Last week (or was it two weeks ago?) I ran a couple ammunition consistency testing articles. One of those articles was comparing two flavors of “match” ammo, one of which was Hornady Steel Match. Throughout the first 20 rounds of the ammo (the box holds fifty) I had no problems. Zero malfunctions. No issues. But when I went to go shoot round number 21, disaster . . .
Well, comparative disaster. I checked that the chamber had a round in it. I pulled the trigger. I heard the hammer drop And yet, no bang.
There are two possible reasons for a round not going bang. Well, three, but we’re assuming that live and properly manufactured ammo is being used. Either (A) the primer failed to ignite for some reason or (B) the primer lit, but didn’t immediately touch off the main charge. Either way, you now have an extremely dangerous situation on your hands — a round that could possibly go off at any minute.
Black powder shooters are uniquely aware of how terrifying a “hang fire” (as this type of malfunction is called) can be. Even though it may look like the gun isn’t going to fire, in reality that round can pop off at any time. Black powder shooters often experience this when they have an insufficient priming charge to immediately set off the main charge — the gun may not fire immediately, but some of the smoldering embers can find their way inside and touch off the powder at any minute.
So there I was, on the range with a live round in the chamber that refuses to go bang despite a nice love tap from the firing pin. A round that can blow at any second, as many an unfortunate soul has discovered in the past.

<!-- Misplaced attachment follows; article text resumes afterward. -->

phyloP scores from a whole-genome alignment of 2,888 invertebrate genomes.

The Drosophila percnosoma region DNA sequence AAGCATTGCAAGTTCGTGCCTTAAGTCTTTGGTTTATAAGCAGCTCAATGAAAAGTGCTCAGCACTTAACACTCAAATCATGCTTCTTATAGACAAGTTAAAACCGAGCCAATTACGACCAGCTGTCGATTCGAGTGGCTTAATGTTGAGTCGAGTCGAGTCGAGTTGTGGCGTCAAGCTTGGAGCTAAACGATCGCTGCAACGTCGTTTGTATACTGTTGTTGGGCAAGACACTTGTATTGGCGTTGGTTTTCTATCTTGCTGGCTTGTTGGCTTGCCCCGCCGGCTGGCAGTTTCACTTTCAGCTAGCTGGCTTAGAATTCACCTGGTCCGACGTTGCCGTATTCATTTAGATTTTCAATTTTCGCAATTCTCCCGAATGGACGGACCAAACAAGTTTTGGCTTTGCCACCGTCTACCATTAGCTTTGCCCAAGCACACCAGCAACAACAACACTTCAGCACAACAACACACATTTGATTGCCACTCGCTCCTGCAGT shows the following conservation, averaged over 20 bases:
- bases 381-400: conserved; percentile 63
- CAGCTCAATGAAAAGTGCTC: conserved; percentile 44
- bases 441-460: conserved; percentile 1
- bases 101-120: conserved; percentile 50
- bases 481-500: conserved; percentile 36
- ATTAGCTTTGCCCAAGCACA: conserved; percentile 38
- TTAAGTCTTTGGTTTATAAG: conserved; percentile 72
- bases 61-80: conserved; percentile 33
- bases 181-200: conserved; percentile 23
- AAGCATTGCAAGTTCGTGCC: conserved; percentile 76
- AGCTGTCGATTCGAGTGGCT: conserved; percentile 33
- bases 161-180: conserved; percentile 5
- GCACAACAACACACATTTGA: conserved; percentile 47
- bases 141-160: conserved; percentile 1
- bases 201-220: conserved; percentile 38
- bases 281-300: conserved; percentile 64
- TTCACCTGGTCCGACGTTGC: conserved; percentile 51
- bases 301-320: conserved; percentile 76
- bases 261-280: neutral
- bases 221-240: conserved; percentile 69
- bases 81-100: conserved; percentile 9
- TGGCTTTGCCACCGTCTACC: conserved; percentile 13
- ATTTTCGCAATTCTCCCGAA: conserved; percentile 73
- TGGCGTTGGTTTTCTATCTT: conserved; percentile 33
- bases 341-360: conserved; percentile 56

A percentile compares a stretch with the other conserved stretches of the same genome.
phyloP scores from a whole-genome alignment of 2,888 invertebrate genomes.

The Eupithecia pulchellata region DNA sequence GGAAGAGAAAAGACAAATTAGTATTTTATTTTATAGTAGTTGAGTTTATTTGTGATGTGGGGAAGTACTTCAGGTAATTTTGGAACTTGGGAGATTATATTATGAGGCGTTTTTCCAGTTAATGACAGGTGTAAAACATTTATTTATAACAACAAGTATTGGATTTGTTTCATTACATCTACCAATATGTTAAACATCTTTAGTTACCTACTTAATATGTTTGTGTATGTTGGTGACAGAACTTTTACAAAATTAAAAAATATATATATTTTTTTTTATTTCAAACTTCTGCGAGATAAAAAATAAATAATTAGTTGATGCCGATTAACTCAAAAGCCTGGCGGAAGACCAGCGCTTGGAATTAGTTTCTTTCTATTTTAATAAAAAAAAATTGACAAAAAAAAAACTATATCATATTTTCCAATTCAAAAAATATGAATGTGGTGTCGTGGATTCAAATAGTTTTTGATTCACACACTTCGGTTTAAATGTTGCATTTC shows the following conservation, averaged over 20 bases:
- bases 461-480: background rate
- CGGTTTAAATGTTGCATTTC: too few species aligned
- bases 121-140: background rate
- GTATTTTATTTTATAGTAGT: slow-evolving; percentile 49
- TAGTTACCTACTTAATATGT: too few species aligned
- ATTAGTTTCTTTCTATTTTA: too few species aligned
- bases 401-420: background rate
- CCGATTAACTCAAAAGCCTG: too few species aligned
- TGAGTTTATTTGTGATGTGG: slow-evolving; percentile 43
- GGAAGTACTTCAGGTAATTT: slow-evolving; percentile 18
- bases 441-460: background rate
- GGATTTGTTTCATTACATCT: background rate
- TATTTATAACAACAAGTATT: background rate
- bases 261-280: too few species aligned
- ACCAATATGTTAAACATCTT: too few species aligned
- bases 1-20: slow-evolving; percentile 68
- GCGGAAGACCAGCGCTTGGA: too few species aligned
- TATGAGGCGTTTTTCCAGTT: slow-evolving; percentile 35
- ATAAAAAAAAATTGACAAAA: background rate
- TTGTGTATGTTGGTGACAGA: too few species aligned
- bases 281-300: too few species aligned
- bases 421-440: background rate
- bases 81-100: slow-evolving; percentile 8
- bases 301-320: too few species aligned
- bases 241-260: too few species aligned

Luckily I was only on a practice range, and wasn’t in the middle of a competition. I know that in the heat of the moment I’d TAP-RACK-BANG that sucker out of there and keep rolling, but that leaves a possible mini pipe bomb behind waiting for some unsuspecting spectator to step on it and lose a foot. In short, it sucks.
In the end, it turned out to be a simple bad primer. One strike didn’t do the job, but the second tap finally set it off. And while that may not have been an issue if it happened only once, the problem was that it happened again. And again. And again.
My AR-15 is well maintained — pristine condition, even. Heck, its firing pin currently is practically brand new. And it has never, in hundreds of thousands of rounds, had a problem applying sufficient force to a primer. Never. And yet, with Hornady’s Steel Match ammo it did it five times in a box of fifty.
Even so, I wanted to rule out my gun as the culprit. So I bought a box of Hornady Steel Match in .308 for the McMillan CS5, and the second round out of the box had the exact same issue. It simply refused to go off. We’re talking about a brand new gun, one that set off my handloads and the McMillan-supplied .308 without a problem. And yet Hornady’s Steel Match refused to work the first time every time.
I’m seriously considering taking it off the board due to this issue. Heck, even Wolf doesn’t have that kind of a failure rate.